Weight gain is just part of pregnancy. The weight of the fetus, placenta, growing uterus, extra blood and body fluid all account for extra weight. Just how much extra weight a woman should gain during pregnancy has been the topic of debate for quite some time. When obesity was less of a problem, all women were given the same recommendation, but weight differences among women occurred, new guidelines were established. The new weight gain guidelines denounce the old myth that women need to gain a prescribed amount of weight during pregnancy. Moreover, women can successfully lose weight and still maintain a healthy pregnancy from start to finish.
How Much Do You Weigh?
The question of weight gain during pregnancy used to be answered with a static number for all women. Women were supposed to gain between 25 and 35 pounds during gestation. That suggestion is still accurate, but only for women who start the pregnancy at a normal weight. Before you know how much you should gain during pregnancy you have to admit how much you weigh before pregnancy.
Weight Gain Guidelines
The weight gain guidelines for pregnancy are no longer delivered as one static number. The number will change for women who weigh more or less than normal. There are also special guidelines for women pregnant with multiples. Here are the general guidelines for weight gain during pregnancy.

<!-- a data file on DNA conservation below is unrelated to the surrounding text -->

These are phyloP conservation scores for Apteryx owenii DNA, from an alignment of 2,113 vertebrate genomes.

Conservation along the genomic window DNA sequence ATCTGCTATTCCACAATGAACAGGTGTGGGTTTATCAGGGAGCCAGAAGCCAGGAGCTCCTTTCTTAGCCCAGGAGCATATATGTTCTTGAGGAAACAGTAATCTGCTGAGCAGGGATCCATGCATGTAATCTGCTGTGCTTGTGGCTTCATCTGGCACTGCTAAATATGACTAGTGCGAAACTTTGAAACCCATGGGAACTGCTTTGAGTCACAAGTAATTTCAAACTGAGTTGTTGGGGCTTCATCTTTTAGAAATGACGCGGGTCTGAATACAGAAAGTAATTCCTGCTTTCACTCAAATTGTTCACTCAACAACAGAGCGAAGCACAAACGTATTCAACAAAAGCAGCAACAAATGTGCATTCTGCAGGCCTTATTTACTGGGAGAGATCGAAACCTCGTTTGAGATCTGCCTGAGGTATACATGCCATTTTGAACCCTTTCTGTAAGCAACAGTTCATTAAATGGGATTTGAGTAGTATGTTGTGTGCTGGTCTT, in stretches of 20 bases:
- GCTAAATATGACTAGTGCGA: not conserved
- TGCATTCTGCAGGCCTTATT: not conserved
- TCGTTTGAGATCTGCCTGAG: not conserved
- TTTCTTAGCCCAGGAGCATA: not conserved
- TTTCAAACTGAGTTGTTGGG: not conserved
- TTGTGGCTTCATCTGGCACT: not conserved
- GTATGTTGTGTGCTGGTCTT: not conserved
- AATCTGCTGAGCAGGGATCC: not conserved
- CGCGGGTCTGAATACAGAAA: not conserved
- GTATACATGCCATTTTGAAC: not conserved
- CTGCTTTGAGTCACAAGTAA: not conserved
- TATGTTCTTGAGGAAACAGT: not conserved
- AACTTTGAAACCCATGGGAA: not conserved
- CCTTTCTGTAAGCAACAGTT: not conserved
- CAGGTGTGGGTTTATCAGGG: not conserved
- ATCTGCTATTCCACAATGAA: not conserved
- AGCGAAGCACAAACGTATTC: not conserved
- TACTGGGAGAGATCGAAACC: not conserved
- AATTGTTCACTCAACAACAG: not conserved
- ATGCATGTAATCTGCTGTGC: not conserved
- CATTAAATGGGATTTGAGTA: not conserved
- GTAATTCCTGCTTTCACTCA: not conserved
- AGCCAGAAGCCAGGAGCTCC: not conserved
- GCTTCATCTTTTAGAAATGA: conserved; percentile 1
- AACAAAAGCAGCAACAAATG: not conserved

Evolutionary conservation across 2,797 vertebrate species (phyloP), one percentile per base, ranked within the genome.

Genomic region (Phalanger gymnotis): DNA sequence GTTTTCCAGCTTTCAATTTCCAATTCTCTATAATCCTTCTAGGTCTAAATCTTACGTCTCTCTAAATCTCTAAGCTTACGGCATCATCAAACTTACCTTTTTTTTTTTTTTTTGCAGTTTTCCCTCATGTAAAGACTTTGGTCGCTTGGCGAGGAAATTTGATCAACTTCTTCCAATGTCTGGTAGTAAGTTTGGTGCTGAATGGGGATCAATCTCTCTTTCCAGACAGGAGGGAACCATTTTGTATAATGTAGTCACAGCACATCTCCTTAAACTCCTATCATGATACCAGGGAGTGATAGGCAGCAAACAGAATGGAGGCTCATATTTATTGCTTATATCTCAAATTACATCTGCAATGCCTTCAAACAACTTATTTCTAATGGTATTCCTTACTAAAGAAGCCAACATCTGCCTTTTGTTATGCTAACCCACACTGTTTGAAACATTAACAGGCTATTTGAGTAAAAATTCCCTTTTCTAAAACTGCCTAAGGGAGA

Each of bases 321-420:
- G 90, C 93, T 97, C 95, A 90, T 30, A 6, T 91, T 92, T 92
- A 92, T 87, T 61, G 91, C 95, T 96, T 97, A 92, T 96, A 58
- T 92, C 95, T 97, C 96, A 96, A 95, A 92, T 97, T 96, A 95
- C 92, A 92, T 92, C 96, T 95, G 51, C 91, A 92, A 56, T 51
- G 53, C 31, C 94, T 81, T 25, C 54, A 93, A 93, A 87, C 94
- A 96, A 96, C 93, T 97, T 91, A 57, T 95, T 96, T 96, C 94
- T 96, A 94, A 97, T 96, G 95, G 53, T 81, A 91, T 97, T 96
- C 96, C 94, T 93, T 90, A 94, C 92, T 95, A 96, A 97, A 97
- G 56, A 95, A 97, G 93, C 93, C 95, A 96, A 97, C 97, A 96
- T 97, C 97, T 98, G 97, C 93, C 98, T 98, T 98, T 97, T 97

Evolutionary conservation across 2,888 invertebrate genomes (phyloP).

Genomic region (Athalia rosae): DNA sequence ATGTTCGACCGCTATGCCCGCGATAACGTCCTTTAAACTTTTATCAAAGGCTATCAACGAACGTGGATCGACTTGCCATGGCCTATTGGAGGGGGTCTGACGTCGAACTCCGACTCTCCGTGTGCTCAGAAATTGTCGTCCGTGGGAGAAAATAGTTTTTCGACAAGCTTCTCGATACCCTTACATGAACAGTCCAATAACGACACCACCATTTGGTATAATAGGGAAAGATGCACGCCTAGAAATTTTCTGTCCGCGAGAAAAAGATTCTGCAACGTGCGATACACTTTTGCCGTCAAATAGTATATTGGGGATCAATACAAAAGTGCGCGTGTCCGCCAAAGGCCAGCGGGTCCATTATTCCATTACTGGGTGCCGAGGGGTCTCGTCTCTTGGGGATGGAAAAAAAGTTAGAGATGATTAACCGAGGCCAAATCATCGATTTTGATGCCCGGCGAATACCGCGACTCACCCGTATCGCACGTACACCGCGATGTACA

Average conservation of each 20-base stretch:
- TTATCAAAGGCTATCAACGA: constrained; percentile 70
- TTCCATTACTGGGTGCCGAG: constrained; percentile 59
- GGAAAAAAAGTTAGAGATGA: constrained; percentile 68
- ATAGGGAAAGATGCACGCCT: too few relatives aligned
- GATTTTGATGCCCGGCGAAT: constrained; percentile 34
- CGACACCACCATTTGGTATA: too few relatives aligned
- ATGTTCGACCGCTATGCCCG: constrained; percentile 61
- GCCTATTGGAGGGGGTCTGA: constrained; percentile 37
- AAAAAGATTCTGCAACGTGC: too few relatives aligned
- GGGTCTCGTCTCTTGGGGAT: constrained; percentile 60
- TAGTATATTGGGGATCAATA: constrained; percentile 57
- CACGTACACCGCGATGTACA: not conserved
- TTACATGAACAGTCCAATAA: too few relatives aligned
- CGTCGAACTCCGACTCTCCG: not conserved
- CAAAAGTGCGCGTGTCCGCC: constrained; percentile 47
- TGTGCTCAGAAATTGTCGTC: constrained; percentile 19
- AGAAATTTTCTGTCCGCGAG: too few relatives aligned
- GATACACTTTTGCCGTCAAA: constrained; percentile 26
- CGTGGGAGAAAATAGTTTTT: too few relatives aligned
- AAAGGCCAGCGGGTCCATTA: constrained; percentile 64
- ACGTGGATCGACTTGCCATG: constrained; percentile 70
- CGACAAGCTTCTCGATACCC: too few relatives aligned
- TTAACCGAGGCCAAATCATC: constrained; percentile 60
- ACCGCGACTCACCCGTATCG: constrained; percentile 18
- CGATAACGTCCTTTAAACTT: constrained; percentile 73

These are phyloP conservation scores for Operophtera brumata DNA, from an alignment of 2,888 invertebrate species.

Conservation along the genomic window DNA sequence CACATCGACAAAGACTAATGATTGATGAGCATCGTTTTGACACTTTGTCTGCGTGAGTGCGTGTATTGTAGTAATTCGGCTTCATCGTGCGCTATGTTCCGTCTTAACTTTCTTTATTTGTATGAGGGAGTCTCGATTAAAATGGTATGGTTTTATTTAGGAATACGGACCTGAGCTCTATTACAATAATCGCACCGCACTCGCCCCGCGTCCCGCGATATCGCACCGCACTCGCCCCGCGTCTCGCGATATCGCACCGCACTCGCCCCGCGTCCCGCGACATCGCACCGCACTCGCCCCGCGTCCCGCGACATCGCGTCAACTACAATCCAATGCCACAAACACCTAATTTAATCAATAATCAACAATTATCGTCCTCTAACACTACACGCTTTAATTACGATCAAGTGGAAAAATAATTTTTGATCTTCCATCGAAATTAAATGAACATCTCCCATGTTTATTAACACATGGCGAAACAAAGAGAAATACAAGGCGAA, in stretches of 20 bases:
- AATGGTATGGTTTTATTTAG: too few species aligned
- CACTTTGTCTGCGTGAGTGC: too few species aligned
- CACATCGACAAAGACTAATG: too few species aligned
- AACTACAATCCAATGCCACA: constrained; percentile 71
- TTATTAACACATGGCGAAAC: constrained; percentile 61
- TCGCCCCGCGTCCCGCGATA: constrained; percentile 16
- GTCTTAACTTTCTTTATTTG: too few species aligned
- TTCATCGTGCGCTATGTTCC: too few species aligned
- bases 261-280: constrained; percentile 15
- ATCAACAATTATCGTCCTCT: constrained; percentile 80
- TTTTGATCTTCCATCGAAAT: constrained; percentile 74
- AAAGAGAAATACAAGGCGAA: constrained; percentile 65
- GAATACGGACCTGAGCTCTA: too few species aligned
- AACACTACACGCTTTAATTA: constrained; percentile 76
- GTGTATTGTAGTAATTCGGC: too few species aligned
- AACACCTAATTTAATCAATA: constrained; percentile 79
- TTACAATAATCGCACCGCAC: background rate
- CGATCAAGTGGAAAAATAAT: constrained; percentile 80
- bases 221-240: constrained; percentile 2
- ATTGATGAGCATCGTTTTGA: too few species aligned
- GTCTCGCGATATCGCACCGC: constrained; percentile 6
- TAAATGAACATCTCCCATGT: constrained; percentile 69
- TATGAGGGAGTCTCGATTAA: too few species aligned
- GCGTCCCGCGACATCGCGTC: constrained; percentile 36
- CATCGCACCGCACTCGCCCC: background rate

- Normal BMI: 25 to 35 pounds
- Low BMI: 28 to 40 pounds
- Slightly High BMI (Overweight): 15 to 25 pounds
- Extremely High BMI (Obese): Less than 20 pounds
Now, with those numbers on the board you still need an answer to the question, “Do I have to gain weight during pregnancy?” The answer is no – you don’t have to gain weight during pregnancy. Women who are obese, especially those who’re super obese or morbidly obese, can have a successful pregnancy and LOSE weight the entire time. As long as you eat enough to maintain good health and keep all your prenatal visits, your body will grow to support baby.